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For Harper and India's Modi, deeper ties are a win-win

  John Ivison | April 10, 2015 11:07 PM ET

  National Post

  On March 20, 2011, during the Cricket World Cup match between India and the West Indies, the Conservative Party ran a television ad aimed at wooing the country's more than one million Indo-Canadians.

  Over a series of images - from the ill-fated KomagataMaru to a Sikh soldier during the Second World War; from the Conservative South Asian caucus to Stephen Harper at Amritsar's Golden Temple - viewers were told Indo-Canadians have helped build Canada. They were told things haven't always been fair, but that the Conservatives recognize their sacrifice and have looked out for their interests by increasing immigration and trade with India. The Conservatives, they were told, were the only party to fight for "our" values - belief in hard work and family.

  The ad was part of the party's "Breaking Through - Building the Conservative Brand in Cultural Communities" strategy.

  It was spectacularly successful.

  In essence, it said there are lots of ethnic voters (more than 700,000 Indo-Canadians in Toronto and Vancouver alone); there will soon be quite a few more (33,085 new Indians became permanent residents in 2013); and they live where the Conservatives need to win (the suburbs around Canada's biggest cities).

  Of the Top 10 ridings where ethnic groups accounted for more than 20 per cent of the total population, the Conservatives won seven in the 2011 election.

  They include Brampton-Gore-Malton (sports minister BalGosal) and Brampton-Springdale (Parm Gill).

  In 2004, the Conservative Party was averaging 12 per cent support in ridings with more than 40 per cent South Asian voters. By 2011, it had won many of those seats.

  That didn't happen by accident. Harper was central to the effort of re-branding the party - through his 2008 apology for the Komagata Maru incident, in which Sikh emigrants were refused entry to Canada and sent back to Calcutta, and his 2009 visit to India.

  As Harper awaits this week's visit by Indian Prime Minister Narendra Modi, it remains to be seen if he can repeat the feat. The large Sikh community has never displayed the same enthusiasm for the Conservatives as Canadian Hindus. Photo opportunities with an Indian prime minister will not endear Harper to those who believe the Indian government tarnished itself by labelling all Canadian Sikhs terrorists after the Air India bombing.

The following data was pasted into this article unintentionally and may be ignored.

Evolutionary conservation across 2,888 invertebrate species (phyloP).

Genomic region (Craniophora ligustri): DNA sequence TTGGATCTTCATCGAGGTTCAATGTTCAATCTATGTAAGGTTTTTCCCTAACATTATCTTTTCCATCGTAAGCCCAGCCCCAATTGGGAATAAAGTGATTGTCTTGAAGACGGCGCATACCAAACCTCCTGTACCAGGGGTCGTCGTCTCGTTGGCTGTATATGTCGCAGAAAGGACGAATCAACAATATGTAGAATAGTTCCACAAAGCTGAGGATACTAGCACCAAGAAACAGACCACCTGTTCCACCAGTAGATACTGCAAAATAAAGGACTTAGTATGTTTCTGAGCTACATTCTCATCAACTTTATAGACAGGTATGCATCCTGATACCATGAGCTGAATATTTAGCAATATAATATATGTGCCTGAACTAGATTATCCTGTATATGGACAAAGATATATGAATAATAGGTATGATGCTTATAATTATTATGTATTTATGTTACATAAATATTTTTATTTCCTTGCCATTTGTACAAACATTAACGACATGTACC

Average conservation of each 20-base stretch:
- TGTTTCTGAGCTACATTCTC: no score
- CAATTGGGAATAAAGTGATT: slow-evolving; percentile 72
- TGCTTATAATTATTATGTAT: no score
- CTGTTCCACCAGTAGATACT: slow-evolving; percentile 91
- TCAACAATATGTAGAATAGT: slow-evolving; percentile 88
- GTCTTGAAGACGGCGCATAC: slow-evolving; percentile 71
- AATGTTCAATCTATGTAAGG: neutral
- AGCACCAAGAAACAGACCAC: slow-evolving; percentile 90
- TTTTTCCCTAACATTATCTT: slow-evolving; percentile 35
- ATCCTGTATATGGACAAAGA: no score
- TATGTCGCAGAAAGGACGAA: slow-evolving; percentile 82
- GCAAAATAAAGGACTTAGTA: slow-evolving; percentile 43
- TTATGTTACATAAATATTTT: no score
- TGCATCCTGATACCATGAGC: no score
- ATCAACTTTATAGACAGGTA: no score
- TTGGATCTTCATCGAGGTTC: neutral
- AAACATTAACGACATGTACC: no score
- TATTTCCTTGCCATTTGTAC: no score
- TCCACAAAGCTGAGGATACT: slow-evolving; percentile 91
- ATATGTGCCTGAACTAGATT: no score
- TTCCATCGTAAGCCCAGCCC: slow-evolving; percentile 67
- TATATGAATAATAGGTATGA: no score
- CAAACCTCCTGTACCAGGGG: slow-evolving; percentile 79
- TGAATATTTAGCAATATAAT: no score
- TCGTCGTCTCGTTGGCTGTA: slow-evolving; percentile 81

The Prime Minister's tilt at niqab wearers has upset Indian Muslims and will not help his government's multicultural credentials with other minorities.

  "Harper has overplayed his hand with minority communities and essentially told all Muslims, 'I don't want you to vote for me,' " said one Indo-Canadian businessman. "He'd have been better off sticking to hard mathematics - asking them, 'Are you better off than you were four years ago?'"

  Still, being pictured next to a man being hailed as a potentially transformational leader of the world's largest democracy is unlikely to hurt Harper's chances of re-connecting with Indo-Canadians again during this year's election.

  While there are obvious and important foreign policy considerations, this is a visit with clear domestic political implications.

  By contrast, this is very much a sales trip for the Indian leader.

  Modi is visiting France, Germany and Canada to let them know his country is under new management and open for business with its first majority government in 30 years.

  Part of his mission is to advance India's purchase of nuclear reactors and fuel, after being shut out for years because of its weapons program. A 2008 agreement with the United States gave access to foreign suppliers and Modi hopes to secure a uranium import deal. Cameco Corp. has been holding talks with the Indian government about a long-term supply arrangement.

  There may be other benefits for Canada, for example, allowing Canadian visitors to obtain visas at Indian airports. Canada was left off the list of 43 countries that were added in November - an omission blamed on frosty relations since the 1985 Air India bombing.

  That was, it seems, then. Modi will be hoping for a repeat of the hero's welcome he received in the U.S. last year, where he was feted by 18,000 Indo-Americans at Madison Square Garden.

  He will meet Harper in Ottawa Wednesday, before travelling to Toronto for a speech and meetings with business leaders, and then to Vancouver.

  Both leaders have much to gain from the continuing warming of relations between the two countries.

  A win-win visit may even kick-start a trading relationship that, while it has grown by a third since 2010, still accounts for just $6.3 billion a year.

  Modi will pitch his "Make in India" campaign, aimed at turning his country into a global manufacturing hub.

  Harper will point out Canada can provide much of what India needs in the coming years - from food security, energy, infrastructure and education. The two countries have been negotiating the Comprehensive Economic Partnership Agreement - a giant free-trade deal - since 2010, but trade sources suggest there is unlikely to be any announcement next week. Ed Fast, the trade minister, was in India last month wrapping up the ninth round of negotiations, but the benefits of that deal will only be felt years from now.

  "This is the next jewel in Harper's trade crown," said one Indo-Canadian businessman.

  The PM will be hoping the electoral benefits of being seen in the vicinity of India's "rock star" prime minister are felt more immediately. harper-and-indias-modi-deeper-ties-are-a-win-win

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